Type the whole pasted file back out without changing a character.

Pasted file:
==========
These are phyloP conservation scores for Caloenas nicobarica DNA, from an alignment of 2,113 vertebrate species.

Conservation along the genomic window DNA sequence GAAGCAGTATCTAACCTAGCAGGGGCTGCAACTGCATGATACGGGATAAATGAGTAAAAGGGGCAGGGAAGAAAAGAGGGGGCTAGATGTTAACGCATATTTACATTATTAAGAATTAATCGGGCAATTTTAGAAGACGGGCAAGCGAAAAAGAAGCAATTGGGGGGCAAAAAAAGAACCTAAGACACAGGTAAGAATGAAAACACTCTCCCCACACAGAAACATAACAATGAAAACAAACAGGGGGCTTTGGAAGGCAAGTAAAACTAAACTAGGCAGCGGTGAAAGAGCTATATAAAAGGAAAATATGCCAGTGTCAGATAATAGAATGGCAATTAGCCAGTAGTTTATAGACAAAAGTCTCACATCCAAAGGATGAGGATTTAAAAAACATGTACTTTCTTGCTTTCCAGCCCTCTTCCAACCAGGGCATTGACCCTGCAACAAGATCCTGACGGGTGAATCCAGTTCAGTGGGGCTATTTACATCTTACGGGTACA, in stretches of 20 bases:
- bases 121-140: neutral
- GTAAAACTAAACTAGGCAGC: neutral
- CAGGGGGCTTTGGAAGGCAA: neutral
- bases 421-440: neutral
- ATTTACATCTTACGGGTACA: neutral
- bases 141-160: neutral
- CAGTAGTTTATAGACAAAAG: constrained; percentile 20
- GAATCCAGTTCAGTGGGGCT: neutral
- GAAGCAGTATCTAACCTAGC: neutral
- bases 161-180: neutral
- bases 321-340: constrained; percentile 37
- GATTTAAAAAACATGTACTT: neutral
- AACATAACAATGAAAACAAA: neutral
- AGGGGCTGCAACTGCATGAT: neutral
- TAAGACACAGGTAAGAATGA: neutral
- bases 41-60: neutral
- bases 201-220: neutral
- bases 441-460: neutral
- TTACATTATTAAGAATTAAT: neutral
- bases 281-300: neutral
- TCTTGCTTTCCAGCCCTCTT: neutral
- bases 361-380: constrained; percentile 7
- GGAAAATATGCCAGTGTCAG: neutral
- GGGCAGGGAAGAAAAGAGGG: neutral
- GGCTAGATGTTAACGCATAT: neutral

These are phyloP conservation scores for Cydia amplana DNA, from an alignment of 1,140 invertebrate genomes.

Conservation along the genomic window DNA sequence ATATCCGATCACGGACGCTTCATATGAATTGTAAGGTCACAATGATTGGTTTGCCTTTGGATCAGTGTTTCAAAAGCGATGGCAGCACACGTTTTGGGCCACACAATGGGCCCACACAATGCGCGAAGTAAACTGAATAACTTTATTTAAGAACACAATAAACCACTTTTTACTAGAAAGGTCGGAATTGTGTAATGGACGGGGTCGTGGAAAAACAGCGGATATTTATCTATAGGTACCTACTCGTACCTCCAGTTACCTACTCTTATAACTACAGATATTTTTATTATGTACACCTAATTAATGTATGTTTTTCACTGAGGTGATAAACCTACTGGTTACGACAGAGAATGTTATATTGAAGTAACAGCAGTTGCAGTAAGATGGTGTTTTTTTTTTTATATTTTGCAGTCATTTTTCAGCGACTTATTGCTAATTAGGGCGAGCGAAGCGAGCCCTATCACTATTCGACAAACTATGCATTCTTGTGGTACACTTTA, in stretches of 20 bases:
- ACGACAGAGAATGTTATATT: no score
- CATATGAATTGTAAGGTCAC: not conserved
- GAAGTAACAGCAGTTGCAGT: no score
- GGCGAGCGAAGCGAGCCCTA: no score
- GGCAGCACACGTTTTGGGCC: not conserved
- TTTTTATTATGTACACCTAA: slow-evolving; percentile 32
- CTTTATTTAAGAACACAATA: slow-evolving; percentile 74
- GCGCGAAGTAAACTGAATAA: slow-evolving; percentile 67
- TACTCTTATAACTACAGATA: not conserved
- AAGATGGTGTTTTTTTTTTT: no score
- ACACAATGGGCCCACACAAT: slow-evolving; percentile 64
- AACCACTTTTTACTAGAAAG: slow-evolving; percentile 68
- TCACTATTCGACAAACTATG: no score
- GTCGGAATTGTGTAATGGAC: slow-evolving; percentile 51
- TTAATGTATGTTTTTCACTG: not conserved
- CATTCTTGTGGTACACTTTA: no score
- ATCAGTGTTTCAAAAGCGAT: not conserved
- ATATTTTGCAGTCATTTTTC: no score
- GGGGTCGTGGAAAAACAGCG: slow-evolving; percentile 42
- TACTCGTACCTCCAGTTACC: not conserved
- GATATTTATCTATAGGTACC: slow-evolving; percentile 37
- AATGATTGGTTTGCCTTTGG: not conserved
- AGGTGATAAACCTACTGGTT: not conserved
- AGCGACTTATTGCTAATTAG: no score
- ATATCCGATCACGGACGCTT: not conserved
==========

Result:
These are phyloP conservation scores for Caloenas nicobarica DNA, from an alignment of 2,113 vertebrate species.

Conservation along the genomic window DNA sequence GAAGCAGTATCTAACCTAGCAGGGGCTGCAACTGCATGATACGGGATAAATGAGTAAAAGGGGCAGGGAAGAAAAGAGGGGGCTAGATGTTAACGCATATTTACATTATTAAGAATTAATCGGGCAATTTTAGAAGACGGGCAAGCGAAAAAGAAGCAATTGGGGGGCAAAAAAAGAACCTAAGACACAGGTAAGAATGAAAACACTCTCCCCACACAGAAACATAACAATGAAAACAAACAGGGGGCTTTGGAAGGCAAGTAAAACTAAACTAGGCAGCGGTGAAAGAGCTATATAAAAGGAAAATATGCCAGTGTCAGATAATAGAATGGCAATTAGCCAGTAGTTTATAGACAAAAGTCTCACATCCAAAGGATGAGGATTTAAAAAACATGTACTTTCTTGCTTTCCAGCCCTCTTCCAACCAGGGCATTGACCCTGCAACAAGATCCTGACGGGTGAATCCAGTTCAGTGGGGCTATTTACATCTTACGGGTACA, in stretches of 20 bases:
- bases 121-140: neutral
- GTAAAACTAAACTAGGCAGC: neutral
- CAGGGGGCTTTGGAAGGCAA: neutral
- bases 421-440: neutral
- ATTTACATCTTACGGGTACA: neutral
- bases 141-160: neutral
- CAGTAGTTTATAGACAAAAG: constrained; percentile 20
- GAATCCAGTTCAGTGGGGCT: neutral
- GAAGCAGTATCTAACCTAGC: neutral
- bases 161-180: neutral
- bases 321-340: constrained; percentile 37
- GATTTAAAAAACATGTACTT: neutral
- AACATAACAATGAAAACAAA: neutral
- AGGGGCTGCAACTGCATGAT: neutral
- TAAGACACAGGTAAGAATGA: neutral
- bases 41-60: neutral
- bases 201-220: neutral
- bases 441-460: neutral
- TTACATTATTAAGAATTAAT: neutral
- bases 281-300: neutral
- TCTTGCTTTCCAGCCCTCTT: neutral
- bases 361-380: constrained; percentile 7
- GGAAAATATGCCAGTGTCAG: neutral
- GGGCAGGGAAGAAAAGAGGG: neutral
- GGCTAGATGTTAACGCATAT: neutral

These are phyloP conservation scores for Cydia amplana DNA, from an alignment of 1,140 invertebrate genomes.

Conservation along the genomic window DNA sequence ATATCCGATCACGGACGCTTCATATGAATTGTAAGGTCACAATGATTGGTTTGCCTTTGGATCAGTGTTTCAAAAGCGATGGCAGCACACGTTTTGGGCCACACAATGGGCCCACACAATGCGCGAAGTAAACTGAATAACTTTATTTAAGAACACAATAAACCACTTTTTACTAGAAAGGTCGGAATTGTGTAATGGACGGGGTCGTGGAAAAACAGCGGATATTTATCTATAGGTACCTACTCGTACCTCCAGTTACCTACTCTTATAACTACAGATATTTTTATTATGTACACCTAATTAATGTATGTTTTTCACTGAGGTGATAAACCTACTGGTTACGACAGAGAATGTTATATTGAAGTAACAGCAGTTGCAGTAAGATGGTGTTTTTTTTTTTATATTTTGCAGTCATTTTTCAGCGACTTATTGCTAATTAGGGCGAGCGAAGCGAGCCCTATCACTATTCGACAAACTATGCATTCTTGTGGTACACTTTA, in stretches of 20 bases:
- ACGACAGAGAATGTTATATT: no score
- CATATGAATTGTAAGGTCAC: not conserved
- GAAGTAACAGCAGTTGCAGT: no score
- GGCGAGCGAAGCGAGCCCTA: no score
- GGCAGCACACGTTTTGGGCC: not conserved
- TTTTTATTATGTACACCTAA: slow-evolving; percentile 32
- CTTTATTTAAGAACACAATA: slow-evolving; percentile 74
- GCGCGAAGTAAACTGAATAA: slow-evolving; percentile 67
- TACTCTTATAACTACAGATA: not conserved
- AAGATGGTGTTTTTTTTTTT: no score
- ACACAATGGGCCCACACAAT: slow-evolving; percentile 64
- AACCACTTTTTACTAGAAAG: slow-evolving; percentile 68
- TCACTATTCGACAAACTATG: no score
- GTCGGAATTGTGTAATGGAC: slow-evolving; percentile 51
- TTAATGTATGTTTTTCACTG: not conserved
- CATTCTTGTGGTACACTTTA: no score
- ATCAGTGTTTCAAAAGCGAT: not conserved
- ATATTTTGCAGTCATTTTTC: no score
- GGGGTCGTGGAAAAACAGCG: slow-evolving; percentile 42
- TACTCGTACCTCCAGTTACC: not conserved
- GATATTTATCTATAGGTACC: slow-evolving; percentile 37
- AATGATTGGTTTGCCTTTGG: not conserved
- AGGTGATAAACCTACTGGTT: not conserved
- AGCGACTTATTGCTAATTAG: no score
- ATATCCGATCACGGACGCTT: not conserved